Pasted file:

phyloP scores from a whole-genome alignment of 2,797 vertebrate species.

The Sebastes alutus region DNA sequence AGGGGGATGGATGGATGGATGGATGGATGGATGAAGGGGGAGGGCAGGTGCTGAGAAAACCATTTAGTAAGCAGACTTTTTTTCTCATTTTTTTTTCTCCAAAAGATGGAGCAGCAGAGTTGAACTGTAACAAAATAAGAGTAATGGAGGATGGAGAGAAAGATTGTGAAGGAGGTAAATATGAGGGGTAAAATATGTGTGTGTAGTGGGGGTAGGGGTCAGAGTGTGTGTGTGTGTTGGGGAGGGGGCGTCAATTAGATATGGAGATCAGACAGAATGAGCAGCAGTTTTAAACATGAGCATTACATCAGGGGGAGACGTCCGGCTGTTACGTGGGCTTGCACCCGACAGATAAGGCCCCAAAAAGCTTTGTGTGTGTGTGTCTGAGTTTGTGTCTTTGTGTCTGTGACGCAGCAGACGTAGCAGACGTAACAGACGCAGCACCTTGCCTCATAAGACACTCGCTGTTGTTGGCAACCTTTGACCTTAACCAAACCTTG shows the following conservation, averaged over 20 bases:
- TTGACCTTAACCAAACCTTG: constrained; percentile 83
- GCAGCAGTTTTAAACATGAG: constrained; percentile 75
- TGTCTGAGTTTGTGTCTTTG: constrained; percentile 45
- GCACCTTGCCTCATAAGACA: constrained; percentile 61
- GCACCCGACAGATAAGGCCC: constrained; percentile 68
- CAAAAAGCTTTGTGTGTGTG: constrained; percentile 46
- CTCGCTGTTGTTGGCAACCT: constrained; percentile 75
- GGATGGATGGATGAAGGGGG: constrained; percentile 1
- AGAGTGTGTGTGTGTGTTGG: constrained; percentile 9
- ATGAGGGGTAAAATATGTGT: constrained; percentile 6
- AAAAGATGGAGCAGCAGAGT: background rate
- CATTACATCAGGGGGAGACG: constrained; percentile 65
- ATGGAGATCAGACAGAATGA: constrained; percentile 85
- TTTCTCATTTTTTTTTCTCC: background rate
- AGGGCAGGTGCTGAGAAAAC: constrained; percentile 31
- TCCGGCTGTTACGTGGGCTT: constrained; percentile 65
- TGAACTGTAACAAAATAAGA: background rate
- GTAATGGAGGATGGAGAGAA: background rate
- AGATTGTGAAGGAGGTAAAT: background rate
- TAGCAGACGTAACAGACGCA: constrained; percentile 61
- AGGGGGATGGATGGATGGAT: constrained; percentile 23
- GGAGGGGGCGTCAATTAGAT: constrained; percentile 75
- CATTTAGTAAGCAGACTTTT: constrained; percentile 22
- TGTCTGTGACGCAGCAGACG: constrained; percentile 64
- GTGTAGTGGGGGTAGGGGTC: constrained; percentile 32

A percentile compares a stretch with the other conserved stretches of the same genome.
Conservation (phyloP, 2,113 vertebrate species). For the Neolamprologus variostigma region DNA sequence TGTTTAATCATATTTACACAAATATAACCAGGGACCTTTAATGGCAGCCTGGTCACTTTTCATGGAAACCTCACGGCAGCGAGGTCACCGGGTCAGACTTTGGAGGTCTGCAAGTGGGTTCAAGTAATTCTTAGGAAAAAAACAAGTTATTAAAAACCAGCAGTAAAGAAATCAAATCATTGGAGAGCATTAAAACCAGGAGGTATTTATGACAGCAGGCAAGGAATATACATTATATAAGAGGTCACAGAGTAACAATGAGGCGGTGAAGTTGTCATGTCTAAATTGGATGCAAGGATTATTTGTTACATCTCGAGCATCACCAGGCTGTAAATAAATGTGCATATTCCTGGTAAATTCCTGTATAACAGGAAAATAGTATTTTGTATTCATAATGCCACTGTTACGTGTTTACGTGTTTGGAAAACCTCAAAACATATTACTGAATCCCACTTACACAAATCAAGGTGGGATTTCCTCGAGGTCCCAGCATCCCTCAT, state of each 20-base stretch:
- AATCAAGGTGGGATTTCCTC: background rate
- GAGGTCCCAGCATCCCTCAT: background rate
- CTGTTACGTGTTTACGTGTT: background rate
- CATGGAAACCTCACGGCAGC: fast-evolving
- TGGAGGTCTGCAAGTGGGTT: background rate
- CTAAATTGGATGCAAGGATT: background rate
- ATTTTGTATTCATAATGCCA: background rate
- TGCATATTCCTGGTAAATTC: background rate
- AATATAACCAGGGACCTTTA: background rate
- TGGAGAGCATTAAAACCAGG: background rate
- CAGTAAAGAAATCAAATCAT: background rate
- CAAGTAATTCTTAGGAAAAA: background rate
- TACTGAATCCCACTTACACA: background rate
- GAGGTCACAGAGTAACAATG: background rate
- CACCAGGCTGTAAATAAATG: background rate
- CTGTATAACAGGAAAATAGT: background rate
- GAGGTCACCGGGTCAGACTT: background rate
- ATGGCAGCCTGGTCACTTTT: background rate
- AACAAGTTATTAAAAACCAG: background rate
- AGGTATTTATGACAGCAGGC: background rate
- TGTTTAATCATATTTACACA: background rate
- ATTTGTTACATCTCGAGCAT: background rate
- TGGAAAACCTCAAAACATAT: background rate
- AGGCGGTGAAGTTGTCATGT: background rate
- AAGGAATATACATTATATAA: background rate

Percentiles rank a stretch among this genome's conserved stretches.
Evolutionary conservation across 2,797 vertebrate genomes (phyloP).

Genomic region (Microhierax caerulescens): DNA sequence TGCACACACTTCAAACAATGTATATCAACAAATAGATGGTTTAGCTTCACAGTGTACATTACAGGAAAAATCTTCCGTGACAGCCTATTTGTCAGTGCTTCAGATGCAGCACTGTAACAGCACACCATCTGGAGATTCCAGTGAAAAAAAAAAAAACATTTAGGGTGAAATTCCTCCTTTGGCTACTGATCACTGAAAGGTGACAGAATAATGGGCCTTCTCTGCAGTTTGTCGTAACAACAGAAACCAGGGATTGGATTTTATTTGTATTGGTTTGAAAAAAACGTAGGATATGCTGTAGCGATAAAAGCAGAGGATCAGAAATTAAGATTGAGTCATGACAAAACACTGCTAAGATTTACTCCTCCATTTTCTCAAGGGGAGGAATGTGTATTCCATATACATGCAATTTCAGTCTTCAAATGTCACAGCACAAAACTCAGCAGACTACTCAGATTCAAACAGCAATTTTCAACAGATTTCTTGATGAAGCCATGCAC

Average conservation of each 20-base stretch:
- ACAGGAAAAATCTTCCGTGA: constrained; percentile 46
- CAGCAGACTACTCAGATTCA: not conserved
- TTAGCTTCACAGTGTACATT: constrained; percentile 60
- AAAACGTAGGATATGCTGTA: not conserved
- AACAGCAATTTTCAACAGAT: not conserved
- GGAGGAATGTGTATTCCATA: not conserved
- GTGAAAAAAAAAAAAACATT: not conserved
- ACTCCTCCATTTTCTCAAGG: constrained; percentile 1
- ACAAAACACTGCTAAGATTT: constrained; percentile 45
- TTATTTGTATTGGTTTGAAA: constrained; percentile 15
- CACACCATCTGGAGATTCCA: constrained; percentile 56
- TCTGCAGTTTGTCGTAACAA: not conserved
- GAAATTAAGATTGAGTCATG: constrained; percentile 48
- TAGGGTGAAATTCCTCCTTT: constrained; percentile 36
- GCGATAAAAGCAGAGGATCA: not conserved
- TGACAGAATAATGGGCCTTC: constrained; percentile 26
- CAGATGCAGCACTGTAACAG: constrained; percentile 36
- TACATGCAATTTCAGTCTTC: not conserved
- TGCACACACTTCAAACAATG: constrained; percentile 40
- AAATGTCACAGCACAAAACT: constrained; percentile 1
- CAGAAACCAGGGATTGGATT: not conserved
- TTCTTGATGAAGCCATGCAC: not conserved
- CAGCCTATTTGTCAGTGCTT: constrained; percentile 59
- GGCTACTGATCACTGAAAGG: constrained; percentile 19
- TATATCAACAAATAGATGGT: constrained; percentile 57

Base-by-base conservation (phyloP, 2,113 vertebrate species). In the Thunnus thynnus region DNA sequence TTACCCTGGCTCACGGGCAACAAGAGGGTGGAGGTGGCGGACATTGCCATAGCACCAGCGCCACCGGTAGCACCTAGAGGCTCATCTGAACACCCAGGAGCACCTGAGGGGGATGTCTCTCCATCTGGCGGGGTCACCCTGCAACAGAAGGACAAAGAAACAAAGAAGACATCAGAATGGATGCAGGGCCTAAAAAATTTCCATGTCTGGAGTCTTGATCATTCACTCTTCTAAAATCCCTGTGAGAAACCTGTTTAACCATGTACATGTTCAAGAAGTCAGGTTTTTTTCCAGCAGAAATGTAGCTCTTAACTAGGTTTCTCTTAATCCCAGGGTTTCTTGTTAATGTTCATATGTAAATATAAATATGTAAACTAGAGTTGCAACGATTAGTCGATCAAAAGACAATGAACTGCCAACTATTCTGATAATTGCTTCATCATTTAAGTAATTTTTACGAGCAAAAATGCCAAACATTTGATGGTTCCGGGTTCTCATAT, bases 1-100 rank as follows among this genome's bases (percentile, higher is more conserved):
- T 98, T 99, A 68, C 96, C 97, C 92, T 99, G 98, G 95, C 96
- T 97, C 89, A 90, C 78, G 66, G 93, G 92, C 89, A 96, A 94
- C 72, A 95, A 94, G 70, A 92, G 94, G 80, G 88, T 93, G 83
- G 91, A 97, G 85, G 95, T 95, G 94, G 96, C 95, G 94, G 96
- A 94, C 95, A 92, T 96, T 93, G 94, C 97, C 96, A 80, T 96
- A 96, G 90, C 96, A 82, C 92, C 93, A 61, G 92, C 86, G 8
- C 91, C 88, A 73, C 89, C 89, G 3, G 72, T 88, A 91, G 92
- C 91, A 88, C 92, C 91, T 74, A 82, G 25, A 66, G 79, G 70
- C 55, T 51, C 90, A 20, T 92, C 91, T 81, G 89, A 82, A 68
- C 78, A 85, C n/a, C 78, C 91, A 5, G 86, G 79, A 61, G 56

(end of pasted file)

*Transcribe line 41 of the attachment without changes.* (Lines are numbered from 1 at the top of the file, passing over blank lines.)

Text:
- CAAGTAATTCTTAGGAAAAA: background rate